In more complex broadcast operations, the stand-alone CG can integrate with automation and other systems, in turn enabling greater efficiencies, and reducing the manual intervention required to create and output reliable and real time broadcast graphics. For example, template based sports scoreboard graphics can create real time lower third game scores, stats, and frame accurate shot clock information automatically. These are duties the modern purpose-built CG can easily deliver at an incredibly affordable price point.
Because these are dedicated systems that can integrate and operate smoothly in tandem with other key systems, stand-alone CG systems offer a higher standard of performance that can’t be compromised by other broadcast operations. While simultaneous stresses from multiple processes in a combined solution can cause slow-downs or system crashes that threaten an entire production, a dedicated CG system, some with the added safety of mechanical bypass relays, offer stability, limited risk and peace of mind to the final on-air product.
The independent operation of stand-alone CG systems is valuable also within the educational environment, where the use of discrete devices gives students the best opportunity to learn specific production skills. Equipped with a practical understanding of how to use CG technology effectively, those students can then enter the working world in a production facility and be prepared to work either with a discrete system or to make sense of and take better advantage of a combined solution.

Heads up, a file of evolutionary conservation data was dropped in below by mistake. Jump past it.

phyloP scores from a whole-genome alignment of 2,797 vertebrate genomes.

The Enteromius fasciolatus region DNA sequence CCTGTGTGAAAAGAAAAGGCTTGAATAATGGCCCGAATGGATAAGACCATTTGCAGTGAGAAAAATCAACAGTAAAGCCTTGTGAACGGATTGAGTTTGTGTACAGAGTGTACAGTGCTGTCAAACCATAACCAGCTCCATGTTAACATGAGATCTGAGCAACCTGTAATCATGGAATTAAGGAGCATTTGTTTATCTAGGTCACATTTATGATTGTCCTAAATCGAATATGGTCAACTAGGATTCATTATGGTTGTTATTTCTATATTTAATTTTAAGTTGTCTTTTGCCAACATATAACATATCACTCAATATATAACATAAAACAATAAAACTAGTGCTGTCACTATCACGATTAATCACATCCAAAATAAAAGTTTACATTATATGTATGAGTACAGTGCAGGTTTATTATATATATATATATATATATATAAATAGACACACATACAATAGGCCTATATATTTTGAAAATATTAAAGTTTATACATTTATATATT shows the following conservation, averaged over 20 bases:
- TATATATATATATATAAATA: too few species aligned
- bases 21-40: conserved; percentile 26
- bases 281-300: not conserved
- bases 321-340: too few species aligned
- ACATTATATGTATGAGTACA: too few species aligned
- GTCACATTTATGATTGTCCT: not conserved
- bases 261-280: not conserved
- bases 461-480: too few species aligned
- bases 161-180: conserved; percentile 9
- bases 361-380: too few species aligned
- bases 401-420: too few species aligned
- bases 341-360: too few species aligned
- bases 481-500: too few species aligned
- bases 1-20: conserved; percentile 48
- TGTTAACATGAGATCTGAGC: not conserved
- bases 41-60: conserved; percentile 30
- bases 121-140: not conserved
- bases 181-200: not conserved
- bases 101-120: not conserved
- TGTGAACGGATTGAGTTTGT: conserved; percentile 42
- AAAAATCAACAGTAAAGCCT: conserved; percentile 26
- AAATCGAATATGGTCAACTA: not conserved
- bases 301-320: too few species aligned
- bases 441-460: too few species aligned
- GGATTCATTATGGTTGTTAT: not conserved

Those companies, organizations, and institutions that really take a hard look at how they are spending money will realize that the best investment is one that delivers the required features, functionality, performance, and associated benefits at a reasonable price point. Typically, 80 percent of a product’s cost can be attributed to the last 20 percent of its functionality – the bells and whistles that may or may not be actually used over the product’s lifetime. It very well may be that the promise of a “one size fits all” or a “station in a box”, may in fact turn out to be a box full of empty promises and false economy.
Following the same “80/20” rule, true value can be realized through implementation of purpose-built CG systems that focus on providing the necessary 80 percent of the functionality, and on doing that 80 percent very well. This approach to product development has brought to market a range of high-value CG systems that offer powerful features suited to the majority of video production applications.
Used independently or as part of much larger installations, today’s stand-alone CG systems make it easier and more cost-effective than ever for users across the broadcast, sports, military, government, education, and house of worship markets to create more dynamic, engaging, cost effective, and revenue enhancing video productions.

Tags: compix media | cg | character generator | vision mixer | multi-channel video server | audio mixer | cg graphics | graphics | iss041 | N/A
Contributing Author N/A